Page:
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Selection Of Type Of Pumps For "negative" Npsha And Solution T


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#1 linda_pro

linda_pro

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Posted 29 May 2024 - 05:53 AM

Hi all,

I have a difficult question regarding to select a suitable pump for closed drain vessel service in gas distribution center.

The closed drain vessel was installed at 3m below the ground. In Feed design, 2 diaphragm pumps were designed to pump the hydrocarbon to the burn pit. There was not any calculation for these pumps available in Feed.

 

Because of serving hydrocarbon, client requires Pumps must be API 676 type, hence diaphragm is not accepted.

We are doing calculation and provide data for Mechanical, and because the pump is installed at ground, and the vessel is at lower position. The calculated NPSHa is "-" 2.8 m. Mechanical could not find any suitable pump for this service.

 

We have tried to bring down the pumps to the same level with the vessel however some safety concerns have been raised and client refused that option.

 

Another idea is to choose the vertical pumps and installed on top of vessel. I do not agree because it impact the instrumentation in the vessel as well as easy to cause fire if there is a leakage gas. (the low-pressure gas is connected to LP flare header and flare stack).

 

some questions have been raised what if we bring the closed drain vessel to ground floor, the pump can be a typical centrifugal, and if drained liquid from other process equipment can flow by gravity during maintenance or not? if the liquid flows by different pressure, then why not just install at ground level?  Closed drain receiving liquid from filter Seperators, Fuel gas vessel, pipe and HP Knock-out drum. (=> this will impact piping and civil and structure because other equipment needs to be lifted to higher level)

 

PIDs is attached for your reference.

 

It would be great if i can have your opinion in this case. Thanks in advance for any discussion and opinion.

 

Cheers,

Linda

 

 

 

 

Attached Files

  • Attached File  PID.pdf   354.78KB   10 downloads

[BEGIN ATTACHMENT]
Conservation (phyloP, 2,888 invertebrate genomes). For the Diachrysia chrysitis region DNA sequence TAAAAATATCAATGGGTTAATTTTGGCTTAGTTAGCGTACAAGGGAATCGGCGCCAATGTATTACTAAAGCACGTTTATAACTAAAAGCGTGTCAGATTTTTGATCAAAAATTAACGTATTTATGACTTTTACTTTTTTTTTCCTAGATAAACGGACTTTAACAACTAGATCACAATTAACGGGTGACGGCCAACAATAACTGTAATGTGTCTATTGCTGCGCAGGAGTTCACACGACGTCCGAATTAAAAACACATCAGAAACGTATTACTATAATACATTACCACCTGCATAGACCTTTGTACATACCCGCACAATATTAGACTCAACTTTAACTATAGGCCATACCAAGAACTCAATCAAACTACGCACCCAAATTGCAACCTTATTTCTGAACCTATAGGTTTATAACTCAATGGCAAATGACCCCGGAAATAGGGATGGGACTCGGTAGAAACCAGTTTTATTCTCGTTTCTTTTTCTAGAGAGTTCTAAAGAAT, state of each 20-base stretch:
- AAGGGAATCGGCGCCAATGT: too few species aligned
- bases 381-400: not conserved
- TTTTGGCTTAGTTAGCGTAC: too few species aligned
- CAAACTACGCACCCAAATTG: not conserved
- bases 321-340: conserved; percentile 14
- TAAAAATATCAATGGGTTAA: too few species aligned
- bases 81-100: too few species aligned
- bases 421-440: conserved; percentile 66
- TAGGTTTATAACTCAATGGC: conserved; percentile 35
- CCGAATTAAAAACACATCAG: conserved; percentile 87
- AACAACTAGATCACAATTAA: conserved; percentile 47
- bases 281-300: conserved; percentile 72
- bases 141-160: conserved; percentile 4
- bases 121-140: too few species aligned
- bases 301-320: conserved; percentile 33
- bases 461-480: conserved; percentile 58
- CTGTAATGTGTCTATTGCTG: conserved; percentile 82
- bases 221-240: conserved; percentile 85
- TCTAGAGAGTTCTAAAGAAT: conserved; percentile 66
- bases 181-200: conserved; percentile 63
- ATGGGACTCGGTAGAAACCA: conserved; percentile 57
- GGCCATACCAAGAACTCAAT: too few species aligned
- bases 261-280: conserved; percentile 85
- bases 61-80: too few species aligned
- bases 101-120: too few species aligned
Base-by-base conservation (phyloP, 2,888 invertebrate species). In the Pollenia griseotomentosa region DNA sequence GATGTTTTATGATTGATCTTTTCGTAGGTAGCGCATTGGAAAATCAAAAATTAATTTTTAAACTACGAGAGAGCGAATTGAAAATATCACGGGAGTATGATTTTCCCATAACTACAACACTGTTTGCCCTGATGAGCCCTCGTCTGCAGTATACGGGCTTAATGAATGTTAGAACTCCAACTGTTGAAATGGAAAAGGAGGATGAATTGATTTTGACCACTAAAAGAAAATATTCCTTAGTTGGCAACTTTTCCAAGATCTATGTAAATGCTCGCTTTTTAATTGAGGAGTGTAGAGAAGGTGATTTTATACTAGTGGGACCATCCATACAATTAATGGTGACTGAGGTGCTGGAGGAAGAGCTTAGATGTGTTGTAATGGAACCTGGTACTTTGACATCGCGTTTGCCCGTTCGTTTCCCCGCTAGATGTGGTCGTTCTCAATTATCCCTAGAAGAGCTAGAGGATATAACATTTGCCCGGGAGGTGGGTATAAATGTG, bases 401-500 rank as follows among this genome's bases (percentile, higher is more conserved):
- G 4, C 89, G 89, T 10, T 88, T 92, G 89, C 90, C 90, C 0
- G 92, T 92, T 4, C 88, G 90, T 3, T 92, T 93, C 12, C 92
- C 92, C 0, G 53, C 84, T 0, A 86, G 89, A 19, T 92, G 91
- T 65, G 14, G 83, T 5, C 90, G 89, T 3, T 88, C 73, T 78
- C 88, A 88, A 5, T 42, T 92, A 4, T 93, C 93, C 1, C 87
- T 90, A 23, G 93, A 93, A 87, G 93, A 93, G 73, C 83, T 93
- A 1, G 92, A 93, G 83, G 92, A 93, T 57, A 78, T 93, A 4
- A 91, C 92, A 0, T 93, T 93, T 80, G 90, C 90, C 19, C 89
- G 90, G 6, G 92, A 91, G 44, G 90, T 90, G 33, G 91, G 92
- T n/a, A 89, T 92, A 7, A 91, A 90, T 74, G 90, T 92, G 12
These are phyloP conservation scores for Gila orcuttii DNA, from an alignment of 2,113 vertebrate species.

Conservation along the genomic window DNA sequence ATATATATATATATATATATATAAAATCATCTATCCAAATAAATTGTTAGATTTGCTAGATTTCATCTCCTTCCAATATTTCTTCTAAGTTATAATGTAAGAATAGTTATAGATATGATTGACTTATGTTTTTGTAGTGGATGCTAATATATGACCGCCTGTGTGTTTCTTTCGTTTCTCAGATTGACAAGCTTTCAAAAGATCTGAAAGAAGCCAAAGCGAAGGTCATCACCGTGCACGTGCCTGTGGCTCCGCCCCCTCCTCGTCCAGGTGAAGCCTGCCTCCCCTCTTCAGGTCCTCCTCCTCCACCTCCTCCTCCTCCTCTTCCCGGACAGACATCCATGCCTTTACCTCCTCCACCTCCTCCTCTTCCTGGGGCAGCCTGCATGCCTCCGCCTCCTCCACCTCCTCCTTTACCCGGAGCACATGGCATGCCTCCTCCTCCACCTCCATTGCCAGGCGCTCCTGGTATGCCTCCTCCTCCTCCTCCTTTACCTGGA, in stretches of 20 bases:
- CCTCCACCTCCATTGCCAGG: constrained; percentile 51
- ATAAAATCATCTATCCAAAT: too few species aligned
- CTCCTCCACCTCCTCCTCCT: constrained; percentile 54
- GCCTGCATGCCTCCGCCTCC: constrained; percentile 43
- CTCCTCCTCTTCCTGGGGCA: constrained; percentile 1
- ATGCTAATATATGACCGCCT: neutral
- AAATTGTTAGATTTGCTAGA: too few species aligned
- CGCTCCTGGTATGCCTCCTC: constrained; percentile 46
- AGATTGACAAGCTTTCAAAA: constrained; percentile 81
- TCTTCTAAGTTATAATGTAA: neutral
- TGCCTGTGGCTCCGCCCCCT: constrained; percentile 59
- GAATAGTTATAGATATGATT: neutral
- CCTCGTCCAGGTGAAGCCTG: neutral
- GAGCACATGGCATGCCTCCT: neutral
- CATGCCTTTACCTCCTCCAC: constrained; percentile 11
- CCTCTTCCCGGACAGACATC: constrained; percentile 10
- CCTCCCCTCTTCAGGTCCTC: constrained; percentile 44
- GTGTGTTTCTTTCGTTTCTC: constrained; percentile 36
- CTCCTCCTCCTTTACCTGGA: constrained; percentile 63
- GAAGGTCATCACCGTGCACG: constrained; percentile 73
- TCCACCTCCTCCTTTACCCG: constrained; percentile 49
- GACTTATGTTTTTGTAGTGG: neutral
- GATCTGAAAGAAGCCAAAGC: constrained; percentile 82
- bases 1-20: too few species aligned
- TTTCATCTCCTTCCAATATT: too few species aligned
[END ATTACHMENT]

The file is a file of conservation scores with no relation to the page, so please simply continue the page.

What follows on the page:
#2 breizh

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Posted 29 May 2024 - 06:01 AM

Hi Linda,

Can you share your NPSHa calculation? weird to me. How high is the vapor pressure of the liquid? What is the pressure within the vessel?

Can you pressurize the vessel and/or cool down the liquid prior to enter the vessel to reduce the Vapor pressure?

 

https://www.eng-tips...d.cfm?qid=59805

 

Most of the underground pits I've seen were equipped with vertical pumps.

 

Note: Diaphragm pumps require positive NPSH!

 

Breizh 

Attached Files



#3 Pilesar

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Posted 29 May 2024 - 08:41 AM

A sealed submersible pump should meet safety and performance requirements if an API 676 progressive cavity pump is unsuitable. A pump on top of the vessel is not necessarily bad with a safe housing so don't rule that out too quickly. Raising the vessel would be my last resort.



#4 linda_pro

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Posted 29 May 2024 - 09:04 PM

Hi Breizh,

The closed drain vessel operates at 0.9 barg which is the same value of vapor pressure we have used for NPSHa calculation.  We have thought about decreasing the vapor pressure value, but this could be a risk for wrong pump selected, so we decided to keep both operating and vapor pressure are the same.

 

That means, only friction losses of pipe and fittings at the pump suction and static head.

 

Cheers,

Linda

Hi Linda,

Can you share your NPSHa calculation? weird to me. How high is the vapor pressure of the liquid? What is the pressure within the vessel?

Can you pressurize the vessel and/or cool down the liquid prior to enter the vessel to reduce the Vapor pressure?

 

https://www.eng-tips...d.cfm?qid=59805

 

Most of the underground pits I've seen were equipped with vertical pumps.

 

Note: Diaphragm pumps require positive NPSH!

 

Breizh 



#5 linda_pro

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Posted 29 May 2024 - 09:26 PM

Hi Pileser,

 

We are trying to avoid buying a fancy pump for this service :)).

 

Linda

 

A sealed submersible pump should meet safety and performance requirements if an API 676 progressive cavity pump is unsuitable. A pump on top of the vessel is not necessarily bad with a safe housing so don't rule that out too quickly. Raising the vessel would be my last resort.



#6 shvet1

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Posted 29 May 2024 - 11:51 PM

@linda

You are able to pressurize the liquid in the vessel above vapor pressure during pumping out procedure. For this case you should add a N2 line from bottle to a valve N9.

This will help to avoid cavitation.

 

The question is - do you really need the diaphragm pump to operate within NPSH limits or a minor damage/defficiency of this pump is tolerable.

 

The liquid will cavitate inside of the pump during pumping out - and what...? What is wrong?


Edited by shvet1, 30 May 2024 - 12:09 AM.


#7 seuenergy

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Posted 03 June 2024 - 06:38 AM

My simple idea:

As the liquid hydrocarbon is sent to pit, whether you could just use the pressure of N2 for transfer? 

I assume the drainage are typically done during maintenace and TAR. And the vessel is relative big enough to store for a long period. So the drain could be stopped for a short time for N2 (pressure ) transfer. 






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